As one of the most popular tourist destinations in the world, Paris has so many wonderful things to see and do. From snacking on Nutella crepes to marveling at the beautiful architecture, there is never a dull moment.
There are twenty different neighborhoods in Paris called arrondissements and I tried to cover a few of them each day. This six-day itinerary is the same one I used during my visit and involves moving at a quick pace.
As my first trip to Paris, I wanted to cover all of the major tourist attractions and explore a few off the beaten path neighborhoods too. The gardens were not in bloom when I went in February, so you may want to consider allotting more time to these if you plan on traveling during the warmer months.
I recommend wearing comfortable walking shoes and getting to know the Paris metro (and Batobus) to maximize your time in the city.
Related Posts: 12 silly mistakes to avoid when visiting Paris
Saving Money on Accommodations
While Paris is known to be one of the world’s most expensive cities, there are plenty of ways to have an incredible trip without breaking the bank. One of my favorite ways to save money on accommodations is to book through Airbnb. I have used Airbnb throughout Europe and North America and have always had a good experience. It’s great for groups, friends, or couples since prices are often cheaper than hotels.
CLICK HERE to get a coupon to use towards your next stay with Airbnb!
Saving Money on Sightseeing & Attractions
Paying for individual tickets at each attraction can get very expensive.
Of course I wanted to visit all the popular attractions in Paris, but needed to find a way to save money. Buying the Paris Pass was the BEST way for me to save money on the city’s paid attractions. It took the stress out of sightseeing while maximizing my time in Paris.
PRO TIP: I used the 4 Day Paris Pass for my trip. It worked well with this 6 day Paris itinerary. Using the Paris Pass was great because it allowed me to visit more attractions than I would have otherwise.
Wondering if this pass is right for your trip?
Key benefits of the Paris Pass:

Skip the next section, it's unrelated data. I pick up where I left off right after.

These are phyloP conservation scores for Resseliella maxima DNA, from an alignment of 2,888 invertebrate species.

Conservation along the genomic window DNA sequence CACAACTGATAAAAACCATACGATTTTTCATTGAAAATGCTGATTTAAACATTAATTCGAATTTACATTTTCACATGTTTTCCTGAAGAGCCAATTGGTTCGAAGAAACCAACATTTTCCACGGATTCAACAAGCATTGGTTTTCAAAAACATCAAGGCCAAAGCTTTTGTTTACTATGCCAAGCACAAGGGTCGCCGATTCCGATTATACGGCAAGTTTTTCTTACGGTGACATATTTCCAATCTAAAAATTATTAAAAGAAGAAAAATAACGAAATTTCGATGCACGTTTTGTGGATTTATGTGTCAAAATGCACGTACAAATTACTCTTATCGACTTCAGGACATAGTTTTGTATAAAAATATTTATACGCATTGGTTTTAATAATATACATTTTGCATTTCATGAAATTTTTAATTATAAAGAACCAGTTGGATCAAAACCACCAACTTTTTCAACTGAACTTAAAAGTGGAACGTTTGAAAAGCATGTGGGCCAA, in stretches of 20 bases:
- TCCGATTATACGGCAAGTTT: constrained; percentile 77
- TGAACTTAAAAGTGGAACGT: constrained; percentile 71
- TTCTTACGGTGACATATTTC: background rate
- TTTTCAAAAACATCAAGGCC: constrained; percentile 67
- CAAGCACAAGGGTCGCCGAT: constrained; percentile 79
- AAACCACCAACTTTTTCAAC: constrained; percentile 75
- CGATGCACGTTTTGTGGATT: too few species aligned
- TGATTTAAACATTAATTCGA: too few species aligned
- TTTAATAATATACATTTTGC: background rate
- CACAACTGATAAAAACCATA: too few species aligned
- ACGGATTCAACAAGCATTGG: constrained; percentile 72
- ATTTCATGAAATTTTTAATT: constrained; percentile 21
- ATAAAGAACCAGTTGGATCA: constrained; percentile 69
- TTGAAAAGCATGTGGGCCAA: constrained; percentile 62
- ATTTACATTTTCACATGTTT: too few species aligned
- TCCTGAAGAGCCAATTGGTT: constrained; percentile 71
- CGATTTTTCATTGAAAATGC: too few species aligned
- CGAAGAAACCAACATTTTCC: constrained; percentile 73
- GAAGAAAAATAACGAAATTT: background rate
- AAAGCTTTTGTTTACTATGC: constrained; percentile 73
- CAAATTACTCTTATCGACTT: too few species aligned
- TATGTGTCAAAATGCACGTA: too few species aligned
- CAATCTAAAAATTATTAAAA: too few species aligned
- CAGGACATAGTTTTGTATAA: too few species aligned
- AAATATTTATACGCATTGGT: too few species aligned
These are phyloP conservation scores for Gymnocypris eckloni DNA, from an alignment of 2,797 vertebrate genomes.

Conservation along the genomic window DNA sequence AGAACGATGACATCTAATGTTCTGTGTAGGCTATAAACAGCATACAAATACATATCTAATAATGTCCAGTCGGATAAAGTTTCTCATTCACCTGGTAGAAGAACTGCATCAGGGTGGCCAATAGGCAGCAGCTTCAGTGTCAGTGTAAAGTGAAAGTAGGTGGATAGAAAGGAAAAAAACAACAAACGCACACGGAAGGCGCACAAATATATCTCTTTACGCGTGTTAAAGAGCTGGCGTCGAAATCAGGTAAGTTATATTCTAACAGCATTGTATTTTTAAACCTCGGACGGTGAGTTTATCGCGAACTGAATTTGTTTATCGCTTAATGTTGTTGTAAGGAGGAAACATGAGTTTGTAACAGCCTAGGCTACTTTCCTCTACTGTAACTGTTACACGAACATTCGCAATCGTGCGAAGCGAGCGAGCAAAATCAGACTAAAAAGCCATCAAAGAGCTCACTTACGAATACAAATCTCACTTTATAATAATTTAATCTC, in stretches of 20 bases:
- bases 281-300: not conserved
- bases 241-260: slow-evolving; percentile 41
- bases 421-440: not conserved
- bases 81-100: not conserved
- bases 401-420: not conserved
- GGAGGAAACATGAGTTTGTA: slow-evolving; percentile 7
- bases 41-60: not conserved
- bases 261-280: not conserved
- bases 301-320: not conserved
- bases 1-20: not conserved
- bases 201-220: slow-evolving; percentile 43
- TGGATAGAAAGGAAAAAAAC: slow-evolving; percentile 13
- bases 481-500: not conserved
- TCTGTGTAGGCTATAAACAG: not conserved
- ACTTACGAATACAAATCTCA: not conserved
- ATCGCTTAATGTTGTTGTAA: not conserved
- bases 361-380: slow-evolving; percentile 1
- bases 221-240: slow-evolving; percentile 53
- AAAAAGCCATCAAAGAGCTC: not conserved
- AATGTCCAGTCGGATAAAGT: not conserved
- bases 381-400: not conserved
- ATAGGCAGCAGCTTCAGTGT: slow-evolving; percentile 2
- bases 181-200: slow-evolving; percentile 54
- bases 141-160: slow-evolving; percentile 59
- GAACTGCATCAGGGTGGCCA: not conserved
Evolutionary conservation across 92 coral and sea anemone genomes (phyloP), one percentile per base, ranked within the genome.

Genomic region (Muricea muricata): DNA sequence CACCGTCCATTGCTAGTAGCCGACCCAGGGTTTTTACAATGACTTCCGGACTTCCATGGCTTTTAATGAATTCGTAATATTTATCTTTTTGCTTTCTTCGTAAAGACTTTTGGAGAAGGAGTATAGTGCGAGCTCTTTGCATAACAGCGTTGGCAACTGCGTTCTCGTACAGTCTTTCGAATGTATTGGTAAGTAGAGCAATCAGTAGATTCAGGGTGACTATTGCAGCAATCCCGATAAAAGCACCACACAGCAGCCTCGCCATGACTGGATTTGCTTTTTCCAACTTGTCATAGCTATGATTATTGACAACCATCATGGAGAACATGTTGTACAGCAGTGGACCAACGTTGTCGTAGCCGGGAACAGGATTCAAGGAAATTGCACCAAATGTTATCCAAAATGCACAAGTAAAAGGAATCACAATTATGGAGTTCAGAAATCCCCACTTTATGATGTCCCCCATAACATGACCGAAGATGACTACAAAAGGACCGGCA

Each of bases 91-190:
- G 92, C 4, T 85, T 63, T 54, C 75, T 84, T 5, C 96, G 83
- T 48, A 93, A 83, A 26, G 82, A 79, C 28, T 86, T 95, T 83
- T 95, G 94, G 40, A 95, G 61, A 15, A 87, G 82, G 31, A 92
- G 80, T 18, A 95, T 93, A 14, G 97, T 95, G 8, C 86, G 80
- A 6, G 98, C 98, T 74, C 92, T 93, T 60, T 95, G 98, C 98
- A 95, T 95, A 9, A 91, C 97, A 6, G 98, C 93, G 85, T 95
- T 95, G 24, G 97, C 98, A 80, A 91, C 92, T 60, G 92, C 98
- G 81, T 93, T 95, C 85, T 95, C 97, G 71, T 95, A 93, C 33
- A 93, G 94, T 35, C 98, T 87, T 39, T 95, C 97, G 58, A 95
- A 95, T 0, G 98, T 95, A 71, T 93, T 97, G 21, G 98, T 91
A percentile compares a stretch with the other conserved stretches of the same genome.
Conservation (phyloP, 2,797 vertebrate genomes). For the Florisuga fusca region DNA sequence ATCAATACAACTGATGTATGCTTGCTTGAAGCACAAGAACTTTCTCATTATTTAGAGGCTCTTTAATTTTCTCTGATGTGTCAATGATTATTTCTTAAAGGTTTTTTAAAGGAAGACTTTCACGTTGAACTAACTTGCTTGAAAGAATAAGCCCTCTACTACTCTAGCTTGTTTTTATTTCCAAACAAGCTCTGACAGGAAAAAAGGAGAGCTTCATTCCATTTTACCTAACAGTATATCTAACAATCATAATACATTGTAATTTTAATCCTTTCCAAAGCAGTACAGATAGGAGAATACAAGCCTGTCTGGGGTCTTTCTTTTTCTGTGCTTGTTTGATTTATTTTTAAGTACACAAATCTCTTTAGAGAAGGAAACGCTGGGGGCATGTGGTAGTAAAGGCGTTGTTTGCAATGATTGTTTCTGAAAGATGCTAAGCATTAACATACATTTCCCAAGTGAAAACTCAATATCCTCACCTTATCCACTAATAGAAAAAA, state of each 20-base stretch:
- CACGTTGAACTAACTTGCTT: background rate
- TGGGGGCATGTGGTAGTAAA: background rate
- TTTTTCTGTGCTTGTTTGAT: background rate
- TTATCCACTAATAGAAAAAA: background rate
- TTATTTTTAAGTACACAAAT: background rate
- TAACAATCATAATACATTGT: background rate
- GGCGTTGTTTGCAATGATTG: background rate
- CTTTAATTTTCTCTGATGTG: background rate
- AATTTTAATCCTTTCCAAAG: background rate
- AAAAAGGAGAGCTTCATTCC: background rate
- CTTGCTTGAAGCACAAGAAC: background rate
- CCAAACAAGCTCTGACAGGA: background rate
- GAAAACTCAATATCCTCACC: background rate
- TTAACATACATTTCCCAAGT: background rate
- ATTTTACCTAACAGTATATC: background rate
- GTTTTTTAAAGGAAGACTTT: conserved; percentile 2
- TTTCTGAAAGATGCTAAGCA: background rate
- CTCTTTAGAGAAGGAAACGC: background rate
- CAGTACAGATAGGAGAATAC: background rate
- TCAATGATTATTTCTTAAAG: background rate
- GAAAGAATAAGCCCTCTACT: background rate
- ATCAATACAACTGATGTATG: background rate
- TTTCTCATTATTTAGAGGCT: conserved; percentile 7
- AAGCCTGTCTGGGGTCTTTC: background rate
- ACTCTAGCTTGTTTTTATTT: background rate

- SAVE TIME + MONEY
Good option for first-time visitors who want to stretch and manage their budget in a very expensive city. Plus, you’ll get FREE unlimited travel on the metro, RER, and buses!
- FAST-TRACK ENTRY
The Paris Pass allows you to skip the long line-ups so you can spend more time sightseeing and less time waiting in busy Paris crowds.
- STRESS-FREE SIGHTSEEING
If you’re looking to hit all the major attractions in Paris, then using The Paris Pass is a no-brainer.
How the Paris Pass works:
Plus, you can use the Paris Pass to get free entry to over 60 other attractions, museums, and tours in the city, including an unlimited Paris transit card to cover all your transportation needs. I used the Paris metro everyday during my trip and found it easy to get around to all the different neighborhoods.
PRO TIP: Buy the pass online and save an extra 10% off the retail price. You can instantly download the Paris Pass mobile ticket to your smartphone. The attraction pass is good for one year, so you can buy it now and validate it anytime in the next 12 months. To buy the Paris Pass, CLICK HERE to go to the official website.
If you only have a few days in Paris and want to get a lot done, the pass is a great deal. Plus, you’ll get a you’ll get a free detailed guidebook to help you plan your trip when you purchase the pass online! The pass has a 30-day money back guarantee.
Flights from Canada and the USA usually arrive in Paris during the morning.
Plan how you’ll be getting from the airport to your hotel. Taking the metro is the cheapest option, but you may want to consider taking a shuttle (either shared or private) depending on your needs.
I usually take the metro from the airport to my hotel, but the last couple of trips (Pairs and Istanbul) I’ve hired a private shuttle and was very pleased with the service. It may be more expensive, but it’s a little luxury to enjoy getting picked up from the airport, not having to fuss with my luggage and head straight to the hotel.
Once you arrive at the hotel, plan to leave your luggage at the front desk since check-in time usually starts in the afternoon. If you don’t already have a map of Paris, ask the front desk staff if they have a free map to provide you (most hotels have one available).